Colleges and universities located in Springfield include Missouri State University (attended by actors John Goodman and Kathleen Turner) (until 2005 it was known as Southwest Missouri State University, or SMS), Assemblies of God Theological Seminary, Baptist Bible College, Central Bible College, Drury University (known as Drury College until 2000) (which was attended by Bob Barker), Evangel University (until 2000 it was known as Evangel College, or EC), Forest Institute of Professional Psychology, Ozarks Technical Community College, St. John’s College of Nursing and Health Sciences of Southwest Baptist University, Vatterott College, Everest College, Cox College (Nursing School), and Bryan College.
Springfield also hosts Missouri’s first Special Education PTA or SEPTA.
Places of interest
National Register of Historic Places
Springfield’s nickname is the “The Queen City of the Ozarks.” It is also known as “The Cultural Center of the Ozarks.” The area formerly known as North Springfield was once known as Moon City. Springfield is also known as “The Birthplace of Route 66,” due to its early connection with the designation of U.S. Route 66. A placard in Park Central Square was dedicated to the city by the Route 66 Association of Missouri for its prominent role in the birth of Route 66.
Springfield is served by Interstate 44 which connects the city with St. Louis and Tulsa, Oklahoma. U.S. Route 60, U.S. Route 65, and U.S. Route 160 pass through the city, and formerly U.S. Route 66 and U.S. Route 166 also passed through the city. Portions of the historic US 66 can still be seen in portions of the city. US 166′s eastern terminus was once located in the northeast section of the city, and US 60 originally ended (westbound) in downtown Springfield. US 60 now goes through town on James River Freeway. Route 13 carries traffic north towards Kansas City.
Major streets include Glenstone Avenue, Sunshine Street, National Avenue, Campbell Avenue, Kansas Expressway, Battlefield Road, Republic Road, West Bypass, Chestnut Expressway, and Kearney Street.
Springfield also has reliable public transportation operated by City Utilities that serves most areas inside the city limits in its fleet of biodiesel-fueled busses.
The Burlington Northern Santa Fe Railway has a major hub operation in Springfield. Mainlines to and from Kansas City, St. Louis, Memphis and Tulsa converge at the railroad’s yard facility in the north part of the city. The Missouri and Northern Arkansas Railroad also operates several miles of (former Missouri Pacific) industrial trackage within the city.
Springfield was once home to the headquarters and main shops of the St. Louis-San Francisco Railroad (Frisco). The Frisco was absorbed by the Burlington Northern in 1980. The BN subsequently merged with the Santa Fe in 1994, creating the current Burlington Northern Santa Fe (BNSF) Railway.
65-plus freight trains travel to, from, and through the city each day. In October 2006, BNSF announced plans to upgrade its Tulsa and Memphis mainlines into Springfield to handle an additional four to six daily intermodal trains between the West Coast and the Southeast.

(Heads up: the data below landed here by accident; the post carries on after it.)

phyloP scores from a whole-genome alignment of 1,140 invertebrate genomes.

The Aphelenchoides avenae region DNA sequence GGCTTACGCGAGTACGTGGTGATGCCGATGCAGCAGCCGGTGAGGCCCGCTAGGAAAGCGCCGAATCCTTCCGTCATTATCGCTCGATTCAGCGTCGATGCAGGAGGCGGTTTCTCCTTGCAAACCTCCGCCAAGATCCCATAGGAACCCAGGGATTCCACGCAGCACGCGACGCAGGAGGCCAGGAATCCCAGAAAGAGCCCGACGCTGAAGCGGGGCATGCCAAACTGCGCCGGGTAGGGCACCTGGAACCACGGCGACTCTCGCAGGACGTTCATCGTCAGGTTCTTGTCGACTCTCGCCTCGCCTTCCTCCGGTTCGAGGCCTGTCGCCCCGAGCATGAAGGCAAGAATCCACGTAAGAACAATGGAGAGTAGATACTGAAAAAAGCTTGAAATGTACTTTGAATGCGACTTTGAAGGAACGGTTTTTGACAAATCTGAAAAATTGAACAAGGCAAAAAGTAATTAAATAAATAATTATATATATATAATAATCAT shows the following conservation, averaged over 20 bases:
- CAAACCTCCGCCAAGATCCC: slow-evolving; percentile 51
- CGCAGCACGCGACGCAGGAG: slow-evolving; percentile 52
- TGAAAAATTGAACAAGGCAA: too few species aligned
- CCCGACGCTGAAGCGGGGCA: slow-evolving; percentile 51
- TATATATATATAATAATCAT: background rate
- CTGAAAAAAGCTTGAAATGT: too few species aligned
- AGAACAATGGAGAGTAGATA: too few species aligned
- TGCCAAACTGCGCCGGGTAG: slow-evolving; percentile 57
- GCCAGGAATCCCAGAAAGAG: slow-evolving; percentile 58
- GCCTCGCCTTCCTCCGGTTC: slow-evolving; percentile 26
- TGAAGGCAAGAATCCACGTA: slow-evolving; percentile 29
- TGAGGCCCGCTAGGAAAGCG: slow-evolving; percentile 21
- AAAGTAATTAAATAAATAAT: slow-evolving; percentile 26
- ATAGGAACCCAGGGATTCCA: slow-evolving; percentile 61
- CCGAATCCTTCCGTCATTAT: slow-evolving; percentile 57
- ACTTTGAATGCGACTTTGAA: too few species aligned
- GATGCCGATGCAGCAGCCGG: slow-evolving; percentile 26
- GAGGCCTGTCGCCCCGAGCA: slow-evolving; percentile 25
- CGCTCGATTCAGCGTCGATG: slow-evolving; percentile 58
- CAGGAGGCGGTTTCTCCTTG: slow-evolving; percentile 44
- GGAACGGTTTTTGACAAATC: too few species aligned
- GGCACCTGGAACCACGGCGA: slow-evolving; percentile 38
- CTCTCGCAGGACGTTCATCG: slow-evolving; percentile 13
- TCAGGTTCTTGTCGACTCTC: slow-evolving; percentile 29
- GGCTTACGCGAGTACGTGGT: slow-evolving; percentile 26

Passenger trains have not served Springfield since 1967. However, in 2006 the Missouri Department of Transportation and Amtrak began studying the possibility of restoring service to the city from St. Louis. The proposed service would utilize the current BNSF “Cuba Subdivision” mainline between the two cities via Rolla.
Springfield/Branson National Airport serves the city. It is the principal air gateway to Branson. Nearly 700,000 passengers used the facility in 2005. Construction on a major new passenger terminal has begun.
Famous Natives and Residents
- John Ashcroft, former U.S. Attorney General
- Matt Blunt, Governor of Missouri
- Roy Blunt, U.S. House Minority Whip
- Sempronius H. Boyd, U.S. Representative and Ambassador to Siam
Arts, Literature, Humanities and Entertainment
- Aaron Buerge, “The Bachelor” in 2002
- Kim Crosby, Broadway performer
- William Garwood, actor
- Lucas Grabeel, actor
- Jay Kenneth Johnson, actor
- Robin Luke, musician
- Ozark Mountain Daredevils, musical group
- Brad Pitt, actor
- Tony Tost, poet
- Kathleen Turner, actress
- Robert Westenberg, Broadway performer
- Lou Whitney, musician, record producer
- Someone Still Loves You Boris Yeltsin, musical group
- Josh Kinney, First Springfield Cardinal (AA) to make the St. Louis Cardinals major league roster
- Larry Nemmers, NFL referee
- Payne Stewart, professional golfer. Born in Springfield and buried there.
- John Q. Hammons, Hammons Hotels founder
Criminals and Persons of ill Repute
- John Gotti, Mafioso (incarcerated at Springfield United States Medical Center for Federal Prisoners, died in Springfield in 2002)
- Timothy McVeigh, bomber and antigovernment conspirator (incarcerated at Springfield United States Medical Center for Federal Prisoners, prior to his 2001 execution)
- Ramzi Yousef, 1993 World Trade Center bomber (incarcerated at Springfield United States Medical Center for Federal Prisoners)
- Robert Franklin Stroud, Birdman of Alcatraz (incarcerated at Springfield United States Medical Center for Federal Prisoners, died in Springfield in 1963)
- Jimmie Angel, aviator, discoverer of Angel Falls, highest free-falling waterfall in the world
- Kristi Capel, Miss Missouri USA 2006 / news anchor
- Janet Kavandi, astronaut
- J. Alan Groves, Biblical Hebrew scholar, editor of Groves-Wheeler Hebrew morphology
- Tours, France
- Tlaquepaque, Mexico
- Isesaki, Japan